I’m curious if it’s somehow possible to specify an offset inside the
instanceMatrix attribute of a
InstancedMesh so that rendering the instances start from there.
Here’s a pen showing what I mean. Essentially I need to draw an intance several times, but with different materials. It’s perfectly fine to make multiple calls to
drawElementsInstanced, but between those calls I need the call to
vertexAttribPointer with desired the offset.
Looking into three’s source code for instancing I don’t seem to find a direct approach, but maybe there’s something I’m missing.
I think you have to use one InstancedMesh per material, since there’s no starting offset, only count. Also threndering one group, then changing material, and rendering the next group… may stall the pipeline, vs just putting multiple instancedmeshes into the scenegraph and letting it rip.
just my 2c.
Materials or just colors?
If colors, then InstancedMesh has
Command wise, here’s what I think the differences and resemblances between what I’m suggesting and having multiple instanced meshes are:
- Because you need to draw with multiple programs, you get the same amount of context switching
- Having multiple instanced meshes, means each will have it’s own
instanceMatrix attribute, which needs to be bound, enabled, and the location and data specified via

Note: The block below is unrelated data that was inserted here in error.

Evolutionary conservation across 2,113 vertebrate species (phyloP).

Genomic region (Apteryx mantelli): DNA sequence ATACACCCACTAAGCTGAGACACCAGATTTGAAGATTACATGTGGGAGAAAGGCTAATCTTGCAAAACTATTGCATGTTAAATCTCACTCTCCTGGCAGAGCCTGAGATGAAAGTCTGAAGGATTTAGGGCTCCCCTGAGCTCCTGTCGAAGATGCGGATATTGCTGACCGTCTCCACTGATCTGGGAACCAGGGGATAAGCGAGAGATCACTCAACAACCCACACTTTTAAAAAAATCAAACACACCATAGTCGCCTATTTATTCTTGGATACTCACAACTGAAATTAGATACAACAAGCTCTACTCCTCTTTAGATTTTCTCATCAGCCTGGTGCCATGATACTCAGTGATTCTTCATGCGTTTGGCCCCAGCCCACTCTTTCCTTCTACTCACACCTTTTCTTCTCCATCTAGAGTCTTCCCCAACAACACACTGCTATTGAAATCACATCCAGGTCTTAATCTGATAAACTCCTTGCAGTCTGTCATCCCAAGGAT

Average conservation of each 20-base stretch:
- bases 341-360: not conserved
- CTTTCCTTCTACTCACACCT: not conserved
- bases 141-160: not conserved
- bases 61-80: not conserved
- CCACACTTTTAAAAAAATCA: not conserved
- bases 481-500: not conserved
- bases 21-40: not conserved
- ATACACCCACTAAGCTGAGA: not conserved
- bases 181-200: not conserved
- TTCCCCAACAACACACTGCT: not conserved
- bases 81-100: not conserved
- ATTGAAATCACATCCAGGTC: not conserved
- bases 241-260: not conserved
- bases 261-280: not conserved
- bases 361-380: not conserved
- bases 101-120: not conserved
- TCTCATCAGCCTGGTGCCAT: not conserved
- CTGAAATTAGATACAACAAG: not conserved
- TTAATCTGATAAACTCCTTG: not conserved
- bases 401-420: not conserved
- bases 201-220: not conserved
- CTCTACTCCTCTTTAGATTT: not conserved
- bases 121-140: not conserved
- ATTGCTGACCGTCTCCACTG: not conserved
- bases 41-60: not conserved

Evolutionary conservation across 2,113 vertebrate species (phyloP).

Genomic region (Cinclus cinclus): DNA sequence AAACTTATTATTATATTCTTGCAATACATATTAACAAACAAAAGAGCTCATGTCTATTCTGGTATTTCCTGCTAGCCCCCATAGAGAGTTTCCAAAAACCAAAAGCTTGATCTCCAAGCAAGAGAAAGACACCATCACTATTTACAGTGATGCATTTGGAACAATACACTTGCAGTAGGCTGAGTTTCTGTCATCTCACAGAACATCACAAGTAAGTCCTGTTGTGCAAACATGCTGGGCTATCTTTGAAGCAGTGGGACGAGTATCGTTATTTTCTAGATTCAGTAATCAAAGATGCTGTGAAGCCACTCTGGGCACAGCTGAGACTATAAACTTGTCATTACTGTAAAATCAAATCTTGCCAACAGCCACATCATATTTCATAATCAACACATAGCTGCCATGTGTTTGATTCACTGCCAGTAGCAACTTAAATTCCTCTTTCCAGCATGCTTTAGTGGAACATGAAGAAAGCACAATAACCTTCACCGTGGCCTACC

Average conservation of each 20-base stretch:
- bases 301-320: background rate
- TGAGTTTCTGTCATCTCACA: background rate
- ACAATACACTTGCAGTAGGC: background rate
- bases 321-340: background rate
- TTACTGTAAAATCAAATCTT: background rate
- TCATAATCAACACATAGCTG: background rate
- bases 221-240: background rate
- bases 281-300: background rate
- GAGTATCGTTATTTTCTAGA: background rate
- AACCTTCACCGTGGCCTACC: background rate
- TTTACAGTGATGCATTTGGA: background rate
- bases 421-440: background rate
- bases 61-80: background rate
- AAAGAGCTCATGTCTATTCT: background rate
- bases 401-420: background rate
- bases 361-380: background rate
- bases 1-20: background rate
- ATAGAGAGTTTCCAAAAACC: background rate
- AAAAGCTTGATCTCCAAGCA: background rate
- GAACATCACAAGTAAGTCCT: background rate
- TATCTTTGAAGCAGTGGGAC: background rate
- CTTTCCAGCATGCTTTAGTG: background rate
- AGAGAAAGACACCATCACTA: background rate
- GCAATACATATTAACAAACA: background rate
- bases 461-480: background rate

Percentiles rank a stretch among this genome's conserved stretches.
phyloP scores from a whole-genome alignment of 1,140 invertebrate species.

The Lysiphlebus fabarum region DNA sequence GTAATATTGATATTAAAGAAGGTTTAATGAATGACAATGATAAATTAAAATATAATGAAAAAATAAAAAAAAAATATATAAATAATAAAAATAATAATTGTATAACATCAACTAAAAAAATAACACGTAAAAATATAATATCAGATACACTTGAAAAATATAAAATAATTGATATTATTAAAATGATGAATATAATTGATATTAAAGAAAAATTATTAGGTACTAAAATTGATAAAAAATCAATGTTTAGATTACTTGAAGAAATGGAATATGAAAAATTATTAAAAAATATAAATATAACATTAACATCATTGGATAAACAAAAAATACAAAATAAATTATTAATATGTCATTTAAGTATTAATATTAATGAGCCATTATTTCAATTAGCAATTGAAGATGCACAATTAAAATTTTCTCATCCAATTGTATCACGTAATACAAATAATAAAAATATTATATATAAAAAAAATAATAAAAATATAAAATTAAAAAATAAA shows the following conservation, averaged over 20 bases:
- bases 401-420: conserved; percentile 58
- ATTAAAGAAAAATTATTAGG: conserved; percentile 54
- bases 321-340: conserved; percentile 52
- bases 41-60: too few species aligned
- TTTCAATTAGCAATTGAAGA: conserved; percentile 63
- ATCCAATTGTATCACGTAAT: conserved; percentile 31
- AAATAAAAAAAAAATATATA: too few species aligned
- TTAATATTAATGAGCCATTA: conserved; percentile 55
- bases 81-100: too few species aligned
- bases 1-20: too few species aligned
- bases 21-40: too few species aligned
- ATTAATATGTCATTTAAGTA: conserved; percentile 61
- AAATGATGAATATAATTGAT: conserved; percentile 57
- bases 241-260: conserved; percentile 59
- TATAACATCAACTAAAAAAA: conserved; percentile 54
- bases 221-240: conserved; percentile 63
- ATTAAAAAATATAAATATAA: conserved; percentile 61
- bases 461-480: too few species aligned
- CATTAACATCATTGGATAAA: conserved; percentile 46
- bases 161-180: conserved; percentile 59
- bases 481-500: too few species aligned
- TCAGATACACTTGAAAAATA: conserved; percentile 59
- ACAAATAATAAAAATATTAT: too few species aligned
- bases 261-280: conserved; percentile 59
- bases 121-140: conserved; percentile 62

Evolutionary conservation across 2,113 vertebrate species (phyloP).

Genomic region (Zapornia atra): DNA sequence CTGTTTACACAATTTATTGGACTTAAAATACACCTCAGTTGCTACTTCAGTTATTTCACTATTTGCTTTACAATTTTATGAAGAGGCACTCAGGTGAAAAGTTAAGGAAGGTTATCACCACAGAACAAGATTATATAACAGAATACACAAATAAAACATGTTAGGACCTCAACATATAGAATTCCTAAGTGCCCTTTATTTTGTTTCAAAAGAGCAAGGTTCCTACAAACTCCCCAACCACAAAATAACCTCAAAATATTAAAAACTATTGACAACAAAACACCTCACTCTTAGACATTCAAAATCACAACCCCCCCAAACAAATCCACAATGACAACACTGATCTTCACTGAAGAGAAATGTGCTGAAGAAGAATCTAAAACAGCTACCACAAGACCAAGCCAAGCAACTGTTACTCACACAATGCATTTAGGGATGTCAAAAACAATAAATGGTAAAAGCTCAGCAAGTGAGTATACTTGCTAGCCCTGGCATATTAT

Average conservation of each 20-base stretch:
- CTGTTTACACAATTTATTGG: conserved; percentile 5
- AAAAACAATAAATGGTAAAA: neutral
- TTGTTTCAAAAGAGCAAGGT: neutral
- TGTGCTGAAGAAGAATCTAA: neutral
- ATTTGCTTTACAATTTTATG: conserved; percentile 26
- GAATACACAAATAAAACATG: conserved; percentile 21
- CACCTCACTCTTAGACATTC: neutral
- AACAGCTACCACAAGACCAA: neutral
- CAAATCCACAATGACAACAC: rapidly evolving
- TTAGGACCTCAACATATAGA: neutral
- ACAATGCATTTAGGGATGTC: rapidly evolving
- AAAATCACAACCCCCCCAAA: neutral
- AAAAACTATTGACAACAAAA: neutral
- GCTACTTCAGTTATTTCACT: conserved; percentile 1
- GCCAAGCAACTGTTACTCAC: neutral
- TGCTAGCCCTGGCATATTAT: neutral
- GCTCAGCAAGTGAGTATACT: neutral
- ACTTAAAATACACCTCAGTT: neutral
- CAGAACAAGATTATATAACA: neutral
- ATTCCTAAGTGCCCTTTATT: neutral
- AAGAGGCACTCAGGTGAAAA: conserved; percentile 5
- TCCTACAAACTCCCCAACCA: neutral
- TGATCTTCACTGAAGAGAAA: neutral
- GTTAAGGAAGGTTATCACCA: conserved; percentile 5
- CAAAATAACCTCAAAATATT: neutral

glVertexAttribPointer. Of course, because three uses VAO by default, all these calls would be encapsulated in a
- Whereas having a single
InstancedMesh means you have a single
instanceMatrix attribute buffer which is bound once, then all you need is a call to
glVertexAttribPointer with the desired
offset before each draw command. If you do a gl trace on the pen I mentioned in my first post, you’ll see this happening. You can also create VAOs for this approach in case you have multiple attribute buffers that need to be offset-ed (so to speak)
The only possible source of stalling might be calling
glVertexAttribPointer multiple times on the same bound buffer for whatever reason. I looked into this a bit and nothing stood out as definitely being slow or not recommended.
I’ve already moved to having multiple
InstancedMesh in my scene and just doing it that way because I saw no way of doing it with thee’s instancing, but I find this particular topic interesting and am especially curious to find out what are the performance differences between the two approaches. If I can find enough time, I’ll test both of them out and post my findings here
It’s potentially different materials entirely, so I can’t rely on
Maybe u need different textures and not different materials like one mesh is phongMaterial, second mesh toonMaterial, third mesh standardMaterial